Shark Men: Biggest and Baddest, is a new TV show set to premier on National Geographic Channel tomorrow night, which chronicles the work of a team of scientists and professional fishermen who go after great whites in an effort to figure out where the mysterious giants breed and give birth.
During one of their stints in the Pacific Ocean, the team caught what's been attested to be the biggest great white shark so far caught. The capture was made off Mexico's Guadalupe Island in the fall of 2009, as the crew battled to get the great white predator on the deck, where they measured and weighed it, while trying to keep it alive at the same time.
The specimen was a male measuring 7.9-foot-long (5.5-meter-long), which breaks the team's previous record of 16.8 feet (5.1 meters), set when they caught a female great white named Kimel. The article's center piece has a name as well - Apache, after the dog of Brett McBride, boat captain on the National Geographic Channel show Shark Men.
The capture was no trip down the park, as the two-ton Apache put up quite a fight - at one point breaking free from his barbless hook, said expedition leader Chris Fischer.
"The battle with Apache was like nothing we've ever dealt with," Fischer said.
"He was all scarred up and had big marks all over him—you could tell he was just a bad-ass shark," Fischer said.
"It was so impressive and so humbling to be near him."
Once on board, scientists tagged the shark with a satellite tracking system and took a blood sample, before releasing him back into the wild.
Biggest white shark is not that big
What's remarkable is that most of the marine scientists around the world aren't too impressed by the find. When great white sharks are concerned, the female is generally larger than the male, because they need more girth to carry their young. So, the probability of some other great white of larger dimensions swimming freely through the ocean is very big.
"That is one big shark, [but] I have no doubt that this isn't the largest white shark in the wild," John O'Sullivan, head of the Monterey Bay Aquarium's White Shark Program, said by email.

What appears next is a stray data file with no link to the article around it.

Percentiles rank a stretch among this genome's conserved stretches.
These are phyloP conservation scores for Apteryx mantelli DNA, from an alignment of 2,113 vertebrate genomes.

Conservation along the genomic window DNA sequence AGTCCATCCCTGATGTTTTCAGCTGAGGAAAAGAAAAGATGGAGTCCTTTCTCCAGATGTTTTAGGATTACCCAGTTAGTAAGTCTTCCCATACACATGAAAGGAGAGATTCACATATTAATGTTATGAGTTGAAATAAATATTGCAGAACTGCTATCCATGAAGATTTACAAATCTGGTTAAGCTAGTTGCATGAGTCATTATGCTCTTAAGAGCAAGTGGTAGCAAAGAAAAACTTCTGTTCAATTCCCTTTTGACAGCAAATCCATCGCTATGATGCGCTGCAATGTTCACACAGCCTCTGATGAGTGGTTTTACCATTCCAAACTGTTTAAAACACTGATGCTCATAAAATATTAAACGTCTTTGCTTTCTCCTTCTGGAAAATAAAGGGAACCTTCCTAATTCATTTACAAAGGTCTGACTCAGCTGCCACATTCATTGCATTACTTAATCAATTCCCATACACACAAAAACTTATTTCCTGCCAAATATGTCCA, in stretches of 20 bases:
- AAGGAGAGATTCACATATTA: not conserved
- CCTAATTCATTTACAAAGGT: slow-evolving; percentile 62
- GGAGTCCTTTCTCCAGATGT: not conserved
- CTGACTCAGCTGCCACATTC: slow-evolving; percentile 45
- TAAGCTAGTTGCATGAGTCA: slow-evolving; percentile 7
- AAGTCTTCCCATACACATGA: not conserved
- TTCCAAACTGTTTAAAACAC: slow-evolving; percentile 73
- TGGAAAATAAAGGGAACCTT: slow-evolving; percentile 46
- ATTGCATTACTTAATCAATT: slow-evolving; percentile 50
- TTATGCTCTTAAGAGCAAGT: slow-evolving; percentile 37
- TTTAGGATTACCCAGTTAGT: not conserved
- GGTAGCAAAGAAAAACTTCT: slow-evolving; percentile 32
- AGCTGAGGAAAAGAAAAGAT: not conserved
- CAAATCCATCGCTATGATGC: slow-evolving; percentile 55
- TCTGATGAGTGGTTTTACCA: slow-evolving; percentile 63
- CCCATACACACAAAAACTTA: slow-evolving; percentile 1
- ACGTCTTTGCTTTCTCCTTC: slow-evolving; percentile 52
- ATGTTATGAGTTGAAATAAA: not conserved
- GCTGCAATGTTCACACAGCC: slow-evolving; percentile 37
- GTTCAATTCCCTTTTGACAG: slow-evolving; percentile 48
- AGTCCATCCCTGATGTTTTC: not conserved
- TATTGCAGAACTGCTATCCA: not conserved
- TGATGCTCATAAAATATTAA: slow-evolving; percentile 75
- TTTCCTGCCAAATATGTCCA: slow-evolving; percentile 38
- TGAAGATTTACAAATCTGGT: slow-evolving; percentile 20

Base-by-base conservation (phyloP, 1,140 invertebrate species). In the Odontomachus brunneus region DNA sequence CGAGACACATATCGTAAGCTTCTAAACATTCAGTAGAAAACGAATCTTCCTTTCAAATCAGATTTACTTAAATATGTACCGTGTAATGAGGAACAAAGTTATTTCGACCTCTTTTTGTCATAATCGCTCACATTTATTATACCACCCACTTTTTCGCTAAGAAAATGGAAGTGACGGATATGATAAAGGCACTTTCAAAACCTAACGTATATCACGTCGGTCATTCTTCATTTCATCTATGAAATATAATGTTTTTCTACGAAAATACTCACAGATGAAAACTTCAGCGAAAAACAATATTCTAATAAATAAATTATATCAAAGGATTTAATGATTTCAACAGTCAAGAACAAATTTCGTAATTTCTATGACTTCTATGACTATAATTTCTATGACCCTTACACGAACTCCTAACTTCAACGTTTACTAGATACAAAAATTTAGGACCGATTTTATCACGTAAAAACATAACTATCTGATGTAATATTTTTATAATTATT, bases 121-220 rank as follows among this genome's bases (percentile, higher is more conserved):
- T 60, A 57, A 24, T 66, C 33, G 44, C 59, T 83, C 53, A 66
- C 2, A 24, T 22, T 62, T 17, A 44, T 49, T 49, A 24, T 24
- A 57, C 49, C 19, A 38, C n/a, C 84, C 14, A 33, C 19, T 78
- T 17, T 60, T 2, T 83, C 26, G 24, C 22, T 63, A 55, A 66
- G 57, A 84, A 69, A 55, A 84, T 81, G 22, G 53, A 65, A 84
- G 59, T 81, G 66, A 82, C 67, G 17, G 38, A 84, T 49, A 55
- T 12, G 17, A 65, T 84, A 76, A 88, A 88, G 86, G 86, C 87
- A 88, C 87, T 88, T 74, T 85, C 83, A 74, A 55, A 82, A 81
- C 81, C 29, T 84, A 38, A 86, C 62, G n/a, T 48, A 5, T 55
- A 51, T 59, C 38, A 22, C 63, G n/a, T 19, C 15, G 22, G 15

Shark expert Kenneth J. Goldman added, "I don't see anything overtly magnificent about it being so large. It's just another adult male they've tagged."
Size isn't important for researchers
Size apart, Apache will prove to be a valuable asset for researchers towards their goal of understanding great white shark behavior. The first thing they're trying to find out is how great whites plot their migration paths, still very vaguely known. One theory says great whites gather in specific spots near the coasts—including the Guadalupe Island site— and then travel to a feeding spot in the middle of the ocean to feed. The animals often return to the same aggregation sites after feeding.
Overall, tagging sharks to figure out where they migrate and congregate may help conservationists protect the species, Fischer added. Great whites are considered vulnerable by the International Union for Conservation of Nature.
Meanwhile, Apache lives on, he said, as a "giant male shark out there doing his great white thing."
Shark Men—Biggest and Baddest premieres at 10 p.m. ET/PT on Sunday, May 8, on the National Geographic Channel.